Czech Republic Plans to Lower VAT on Tap Water

The Czech government plans to lower the value-added tax (VAT) on tap water to 12%, provided it is not flavored with juice, syrup, or added fruit. The proposed measure is part of a government package to consolidate public finances. Mineral and baby waters and coffee with milk or cream will continue to be taxed at the standard rate of 21%.

While food and dining in restaurants are subject to a reduced 12% VAT, all non-alcoholic and alcoholic drinks, including draft beer, will be taxed at 21%, regardless of whether the glasses are ordered with food.

The only exception to the standard VAT rate for drinks will be tap water, which will be eligible for the reduced tax rate. However, it must not be flavored in any way. “In the case of serving so-called tap water, the reduced tax rate will be applied only if it is not flavored (for example, with juice, syrup, sweetener, another drink, or added fruit). For example, ice slush made from tap water and flavored with syrup will be subject to the standard tax rate,” states the reasoning behind the proposal.

The Ministry of Finance has accepted a suggestion to include plant-based milk in the reduced rate along with cow’s milk but rejected proposals to include baby diapers or menstrual products.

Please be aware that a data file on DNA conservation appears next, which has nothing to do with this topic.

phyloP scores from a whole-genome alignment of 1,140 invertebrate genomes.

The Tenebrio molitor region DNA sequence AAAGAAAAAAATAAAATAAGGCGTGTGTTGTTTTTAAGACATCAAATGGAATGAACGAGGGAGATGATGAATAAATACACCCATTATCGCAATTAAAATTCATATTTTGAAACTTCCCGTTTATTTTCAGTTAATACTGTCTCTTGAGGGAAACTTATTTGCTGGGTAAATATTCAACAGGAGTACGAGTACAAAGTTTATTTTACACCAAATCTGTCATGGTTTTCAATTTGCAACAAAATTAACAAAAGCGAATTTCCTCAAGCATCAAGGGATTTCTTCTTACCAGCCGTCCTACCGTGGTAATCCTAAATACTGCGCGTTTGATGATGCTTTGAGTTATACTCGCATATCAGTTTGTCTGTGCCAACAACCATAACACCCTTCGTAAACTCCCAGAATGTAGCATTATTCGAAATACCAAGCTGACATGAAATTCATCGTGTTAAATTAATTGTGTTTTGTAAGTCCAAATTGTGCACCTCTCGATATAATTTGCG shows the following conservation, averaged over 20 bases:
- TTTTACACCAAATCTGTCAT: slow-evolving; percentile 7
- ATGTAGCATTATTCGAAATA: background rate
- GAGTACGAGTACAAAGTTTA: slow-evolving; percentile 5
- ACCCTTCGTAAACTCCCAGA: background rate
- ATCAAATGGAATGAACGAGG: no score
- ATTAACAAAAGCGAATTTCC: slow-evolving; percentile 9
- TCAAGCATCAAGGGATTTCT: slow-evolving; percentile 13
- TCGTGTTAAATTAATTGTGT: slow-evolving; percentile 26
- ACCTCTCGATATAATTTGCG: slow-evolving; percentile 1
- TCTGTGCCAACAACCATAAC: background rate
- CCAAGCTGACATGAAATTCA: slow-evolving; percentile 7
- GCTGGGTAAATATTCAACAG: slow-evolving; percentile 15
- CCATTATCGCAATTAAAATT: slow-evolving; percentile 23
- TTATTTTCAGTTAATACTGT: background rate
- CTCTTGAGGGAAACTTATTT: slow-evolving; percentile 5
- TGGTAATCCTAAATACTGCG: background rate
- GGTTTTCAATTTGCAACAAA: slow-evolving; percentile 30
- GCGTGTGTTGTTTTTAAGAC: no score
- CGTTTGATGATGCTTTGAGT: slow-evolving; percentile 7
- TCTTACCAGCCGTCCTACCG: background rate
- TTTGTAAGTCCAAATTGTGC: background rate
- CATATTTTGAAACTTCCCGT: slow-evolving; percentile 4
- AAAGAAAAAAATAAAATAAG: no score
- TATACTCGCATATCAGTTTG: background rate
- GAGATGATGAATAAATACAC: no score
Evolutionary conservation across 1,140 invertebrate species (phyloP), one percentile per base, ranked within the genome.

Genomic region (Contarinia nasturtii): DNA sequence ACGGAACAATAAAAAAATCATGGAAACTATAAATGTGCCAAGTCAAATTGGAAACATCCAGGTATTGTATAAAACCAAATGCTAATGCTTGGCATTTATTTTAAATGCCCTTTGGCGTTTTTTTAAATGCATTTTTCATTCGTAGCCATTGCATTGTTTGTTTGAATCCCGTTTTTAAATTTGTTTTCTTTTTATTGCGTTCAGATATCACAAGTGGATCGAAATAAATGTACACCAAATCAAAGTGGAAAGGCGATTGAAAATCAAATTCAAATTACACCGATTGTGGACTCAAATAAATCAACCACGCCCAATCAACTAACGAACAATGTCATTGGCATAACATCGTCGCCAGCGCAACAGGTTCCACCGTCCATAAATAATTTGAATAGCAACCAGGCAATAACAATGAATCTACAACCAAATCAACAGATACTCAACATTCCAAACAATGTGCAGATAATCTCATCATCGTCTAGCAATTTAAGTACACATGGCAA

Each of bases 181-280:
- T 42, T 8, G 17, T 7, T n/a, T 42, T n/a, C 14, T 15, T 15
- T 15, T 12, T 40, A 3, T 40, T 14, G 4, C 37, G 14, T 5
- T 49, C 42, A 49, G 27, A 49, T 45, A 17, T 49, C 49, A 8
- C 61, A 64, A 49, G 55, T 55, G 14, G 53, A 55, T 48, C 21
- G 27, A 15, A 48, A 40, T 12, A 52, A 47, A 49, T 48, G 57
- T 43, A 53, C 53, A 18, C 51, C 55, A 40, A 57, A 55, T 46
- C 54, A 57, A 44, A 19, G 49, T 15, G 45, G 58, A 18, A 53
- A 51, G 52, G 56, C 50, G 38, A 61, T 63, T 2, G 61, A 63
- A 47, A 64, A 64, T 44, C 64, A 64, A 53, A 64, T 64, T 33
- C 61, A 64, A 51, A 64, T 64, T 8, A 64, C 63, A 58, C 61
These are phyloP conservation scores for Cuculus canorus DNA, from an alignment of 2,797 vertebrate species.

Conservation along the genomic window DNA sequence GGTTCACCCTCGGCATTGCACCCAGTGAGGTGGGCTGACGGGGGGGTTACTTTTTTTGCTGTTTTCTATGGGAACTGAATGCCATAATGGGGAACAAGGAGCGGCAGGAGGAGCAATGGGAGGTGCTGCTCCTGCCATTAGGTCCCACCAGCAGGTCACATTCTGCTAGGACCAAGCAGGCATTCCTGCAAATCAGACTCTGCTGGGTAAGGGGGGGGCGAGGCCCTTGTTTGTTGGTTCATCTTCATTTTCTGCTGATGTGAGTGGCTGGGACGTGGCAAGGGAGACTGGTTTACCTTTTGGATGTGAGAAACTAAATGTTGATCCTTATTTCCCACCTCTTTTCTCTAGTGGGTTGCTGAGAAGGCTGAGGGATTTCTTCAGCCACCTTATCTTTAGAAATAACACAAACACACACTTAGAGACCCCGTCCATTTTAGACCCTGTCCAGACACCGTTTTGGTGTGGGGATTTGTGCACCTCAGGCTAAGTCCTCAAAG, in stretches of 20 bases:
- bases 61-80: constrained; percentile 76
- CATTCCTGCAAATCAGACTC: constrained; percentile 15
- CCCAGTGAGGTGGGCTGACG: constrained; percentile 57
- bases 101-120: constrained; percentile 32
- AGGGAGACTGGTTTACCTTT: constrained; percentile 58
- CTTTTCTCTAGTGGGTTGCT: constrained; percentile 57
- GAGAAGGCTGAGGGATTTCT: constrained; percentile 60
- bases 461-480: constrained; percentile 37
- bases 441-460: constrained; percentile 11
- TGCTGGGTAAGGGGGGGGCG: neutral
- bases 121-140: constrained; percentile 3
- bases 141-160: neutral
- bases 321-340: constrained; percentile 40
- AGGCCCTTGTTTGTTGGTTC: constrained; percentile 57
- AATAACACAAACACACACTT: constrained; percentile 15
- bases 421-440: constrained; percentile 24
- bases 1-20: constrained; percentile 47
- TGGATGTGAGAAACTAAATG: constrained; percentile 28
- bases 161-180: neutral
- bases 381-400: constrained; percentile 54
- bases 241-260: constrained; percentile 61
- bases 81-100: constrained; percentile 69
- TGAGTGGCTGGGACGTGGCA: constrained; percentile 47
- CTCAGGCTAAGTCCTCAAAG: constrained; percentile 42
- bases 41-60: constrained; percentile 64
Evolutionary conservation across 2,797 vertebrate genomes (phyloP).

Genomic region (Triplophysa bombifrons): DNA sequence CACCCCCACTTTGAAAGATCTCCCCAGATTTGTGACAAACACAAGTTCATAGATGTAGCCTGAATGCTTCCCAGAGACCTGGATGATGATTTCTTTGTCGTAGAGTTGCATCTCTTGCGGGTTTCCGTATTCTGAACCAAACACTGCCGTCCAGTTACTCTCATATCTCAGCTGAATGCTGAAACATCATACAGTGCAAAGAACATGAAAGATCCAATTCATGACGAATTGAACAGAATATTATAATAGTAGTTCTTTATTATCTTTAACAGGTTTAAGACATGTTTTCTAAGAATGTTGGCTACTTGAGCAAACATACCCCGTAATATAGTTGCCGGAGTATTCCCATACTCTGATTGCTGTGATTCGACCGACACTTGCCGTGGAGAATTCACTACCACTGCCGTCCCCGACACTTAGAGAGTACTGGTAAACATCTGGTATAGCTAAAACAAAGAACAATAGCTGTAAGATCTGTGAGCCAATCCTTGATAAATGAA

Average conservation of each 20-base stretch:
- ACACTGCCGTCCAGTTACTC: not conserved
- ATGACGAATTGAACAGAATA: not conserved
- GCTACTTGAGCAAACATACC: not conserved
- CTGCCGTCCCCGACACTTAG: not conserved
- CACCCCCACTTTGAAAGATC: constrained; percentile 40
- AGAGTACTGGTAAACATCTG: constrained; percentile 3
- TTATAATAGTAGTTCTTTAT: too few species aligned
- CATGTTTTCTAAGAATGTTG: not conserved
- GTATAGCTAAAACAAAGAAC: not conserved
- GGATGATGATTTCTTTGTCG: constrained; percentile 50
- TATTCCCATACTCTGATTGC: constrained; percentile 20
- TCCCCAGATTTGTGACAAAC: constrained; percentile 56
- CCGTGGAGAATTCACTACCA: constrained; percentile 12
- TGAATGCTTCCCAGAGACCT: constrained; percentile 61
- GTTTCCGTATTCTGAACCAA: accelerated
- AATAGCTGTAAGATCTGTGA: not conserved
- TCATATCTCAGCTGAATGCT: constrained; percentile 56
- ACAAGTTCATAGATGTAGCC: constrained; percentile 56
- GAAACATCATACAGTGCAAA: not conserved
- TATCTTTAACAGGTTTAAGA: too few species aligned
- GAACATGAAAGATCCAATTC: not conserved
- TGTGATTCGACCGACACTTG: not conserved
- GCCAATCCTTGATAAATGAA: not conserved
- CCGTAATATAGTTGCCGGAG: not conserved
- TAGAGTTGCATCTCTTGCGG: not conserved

The Czech Union of Commerce and Tourism demanded the inclusion of mineral and baby waters in the standard VAT rate. A resort in the material also added that adding decorations to a glass or cup of tap water, such as a mint leaf, would not affect the application of the reduced tax rate.

All other non-alcoholic drinks, such as tea, chocolate drinks, coffee, and plant-based milk alternatives, will be subject to the standard 21% VAT rate, regardless of the amount of tap water, milk, liquid dairy products, or plant-based milk alternatives added.

“In this way, the standard tax rate will apply to, for example, coffee with milk (espresso macchiato, latte macchiato, flat white, etc.), tea, alcoholic or non-alcoholic beer, fruit and vegetable juices, mineral water, and lemonades, including homemade lemonades (even those made from tap water),” explained the Ministry of Finance.

In the original proposal, only cow’s or goat’s milk was expected to be exempt from the standard VAT rate. However, plant-based alternatives, such as soy drinks, nut drinks, cereals, and seed-based options, such as hemp milk, will now be included in the reduced rate. Flavored versions of beverages, such as milk with honey or milkshake with ice cream, will also be included in the reduced rate.

The inclusion of menstrual products, such as tampons and pads, in the reduced VAT rate was proposed by government commissioner for human rights Klára Šimáčková Laurenčíková. Comments suggested that women from low-income groups are at risk of “menstrual poverty” when they cannot afford to provide themselves with these products.

The Ministry of Finance responded to the comments it did not accept, stating that they aim to change the consolidation measures, and the proposed measures exceed the scope of the proposed compromise agreed upon by all government parties. The standards aim to reduce the state’s budget deficit, the office wrote in the material’s introduction, where it addresses the comments.